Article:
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Kathryn Benjamin Golden is a historian committed to interdisciplinary research and teaching that urges critical connections between early histories of Black opposition and the unfinished business of freedom. Her work focuses on histories of marronage and rebellion in the U.S. South, as well as their legacies. Dr. Golden's areas of specialization include 18th and 19th Century U.S. Slavery, Comparative Slave Resistance in the Atlantic World, Public History, and Collective Memory. She is Assistant Professor of Africana Studies at the University of Delaware.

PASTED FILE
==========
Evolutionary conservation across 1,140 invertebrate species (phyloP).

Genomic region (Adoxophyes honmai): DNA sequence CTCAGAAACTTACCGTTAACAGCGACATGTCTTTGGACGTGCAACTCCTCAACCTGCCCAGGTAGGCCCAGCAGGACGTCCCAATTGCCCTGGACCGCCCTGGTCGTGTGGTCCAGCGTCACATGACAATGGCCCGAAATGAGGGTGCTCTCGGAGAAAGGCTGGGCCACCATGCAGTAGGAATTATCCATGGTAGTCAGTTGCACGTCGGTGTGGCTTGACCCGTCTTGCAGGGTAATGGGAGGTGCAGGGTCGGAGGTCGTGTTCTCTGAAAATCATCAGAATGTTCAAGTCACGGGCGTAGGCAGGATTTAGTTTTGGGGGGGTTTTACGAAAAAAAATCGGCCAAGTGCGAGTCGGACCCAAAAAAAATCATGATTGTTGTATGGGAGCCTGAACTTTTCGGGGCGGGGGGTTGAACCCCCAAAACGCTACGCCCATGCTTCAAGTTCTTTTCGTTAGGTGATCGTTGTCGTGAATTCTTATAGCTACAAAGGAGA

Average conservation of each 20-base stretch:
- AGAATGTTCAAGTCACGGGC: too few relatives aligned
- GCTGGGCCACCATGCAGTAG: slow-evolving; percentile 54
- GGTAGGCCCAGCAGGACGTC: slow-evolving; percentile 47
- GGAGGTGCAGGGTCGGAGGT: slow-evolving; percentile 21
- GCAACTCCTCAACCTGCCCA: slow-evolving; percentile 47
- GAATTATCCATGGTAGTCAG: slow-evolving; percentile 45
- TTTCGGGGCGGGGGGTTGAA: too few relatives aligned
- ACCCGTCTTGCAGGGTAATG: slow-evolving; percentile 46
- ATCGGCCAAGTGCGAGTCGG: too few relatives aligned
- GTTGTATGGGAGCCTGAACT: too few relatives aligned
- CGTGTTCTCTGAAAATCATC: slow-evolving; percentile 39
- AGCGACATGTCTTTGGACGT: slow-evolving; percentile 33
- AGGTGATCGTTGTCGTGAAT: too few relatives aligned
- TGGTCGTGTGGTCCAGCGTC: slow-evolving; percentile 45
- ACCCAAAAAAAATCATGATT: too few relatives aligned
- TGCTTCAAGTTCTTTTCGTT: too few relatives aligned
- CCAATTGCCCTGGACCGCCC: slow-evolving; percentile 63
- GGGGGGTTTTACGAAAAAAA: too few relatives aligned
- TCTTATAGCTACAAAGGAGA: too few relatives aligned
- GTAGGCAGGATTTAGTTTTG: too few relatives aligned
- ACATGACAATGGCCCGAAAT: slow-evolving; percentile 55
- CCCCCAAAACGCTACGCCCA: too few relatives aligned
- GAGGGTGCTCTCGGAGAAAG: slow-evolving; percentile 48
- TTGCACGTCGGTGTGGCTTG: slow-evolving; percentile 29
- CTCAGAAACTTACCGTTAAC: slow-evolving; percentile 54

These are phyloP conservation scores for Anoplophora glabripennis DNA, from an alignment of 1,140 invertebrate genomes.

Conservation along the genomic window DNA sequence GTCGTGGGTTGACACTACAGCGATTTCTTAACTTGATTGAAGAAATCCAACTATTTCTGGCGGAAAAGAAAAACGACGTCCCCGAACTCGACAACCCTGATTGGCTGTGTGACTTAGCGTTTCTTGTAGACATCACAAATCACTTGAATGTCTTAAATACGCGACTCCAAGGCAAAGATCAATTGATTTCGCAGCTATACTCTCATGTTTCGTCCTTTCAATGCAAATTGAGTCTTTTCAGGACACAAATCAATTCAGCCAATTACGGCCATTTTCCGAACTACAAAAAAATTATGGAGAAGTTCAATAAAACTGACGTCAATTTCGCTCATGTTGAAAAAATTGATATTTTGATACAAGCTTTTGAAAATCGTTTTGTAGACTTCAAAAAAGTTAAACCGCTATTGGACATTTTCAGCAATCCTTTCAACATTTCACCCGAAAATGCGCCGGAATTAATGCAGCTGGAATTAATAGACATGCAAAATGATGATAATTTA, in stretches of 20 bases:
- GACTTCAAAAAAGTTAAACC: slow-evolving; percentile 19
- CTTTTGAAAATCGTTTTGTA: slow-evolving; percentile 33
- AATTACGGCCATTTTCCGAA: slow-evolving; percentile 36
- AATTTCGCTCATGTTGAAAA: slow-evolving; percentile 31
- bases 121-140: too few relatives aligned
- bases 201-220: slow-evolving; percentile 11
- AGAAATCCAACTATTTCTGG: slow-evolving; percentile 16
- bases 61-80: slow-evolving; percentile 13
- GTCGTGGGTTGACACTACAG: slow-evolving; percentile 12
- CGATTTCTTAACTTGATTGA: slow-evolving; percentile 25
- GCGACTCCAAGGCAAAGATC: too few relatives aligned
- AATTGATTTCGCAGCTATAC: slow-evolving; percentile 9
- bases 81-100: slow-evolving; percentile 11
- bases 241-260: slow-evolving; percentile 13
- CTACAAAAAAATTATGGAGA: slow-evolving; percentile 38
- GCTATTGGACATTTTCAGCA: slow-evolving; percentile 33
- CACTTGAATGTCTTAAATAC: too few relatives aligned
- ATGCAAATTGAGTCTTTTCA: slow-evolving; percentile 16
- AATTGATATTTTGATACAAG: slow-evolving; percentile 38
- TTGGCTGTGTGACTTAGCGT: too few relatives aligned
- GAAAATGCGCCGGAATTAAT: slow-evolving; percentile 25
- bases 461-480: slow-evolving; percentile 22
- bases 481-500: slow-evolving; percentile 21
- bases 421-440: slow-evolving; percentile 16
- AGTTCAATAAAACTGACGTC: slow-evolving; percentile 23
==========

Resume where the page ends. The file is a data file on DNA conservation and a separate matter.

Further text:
Colonial and Antebellum African American Life; Black Women's Resistance; Geographies of the Enslaved; Black Ecologies; Fugitivity; Race and Public History; Historical Memory and Identity; Qualitative Methods of the African Diaspora
University of California, Berkeley, African Diaspora Studies, Department of African American Studies, PhD 2018
“‘Armed in the Great Swamp’: Fear, Maroon Insurrection, and the Insurgent Ecology of the Great Dismal Swamp,” The Journal of African American History 106, no. 1 (Winter 2021).
“Power, Representation, and Memory in the Great Dismal Swamp,” in Centering Underrepresented Voices: Public History in the Lowcountry and the American South, eds. John White, Rachel Donaldson, Leah Michelle Worthington (forthcoming, University of South Carolina Press, Carolina Lowcountry and Atlantic World Program Series, 2020).
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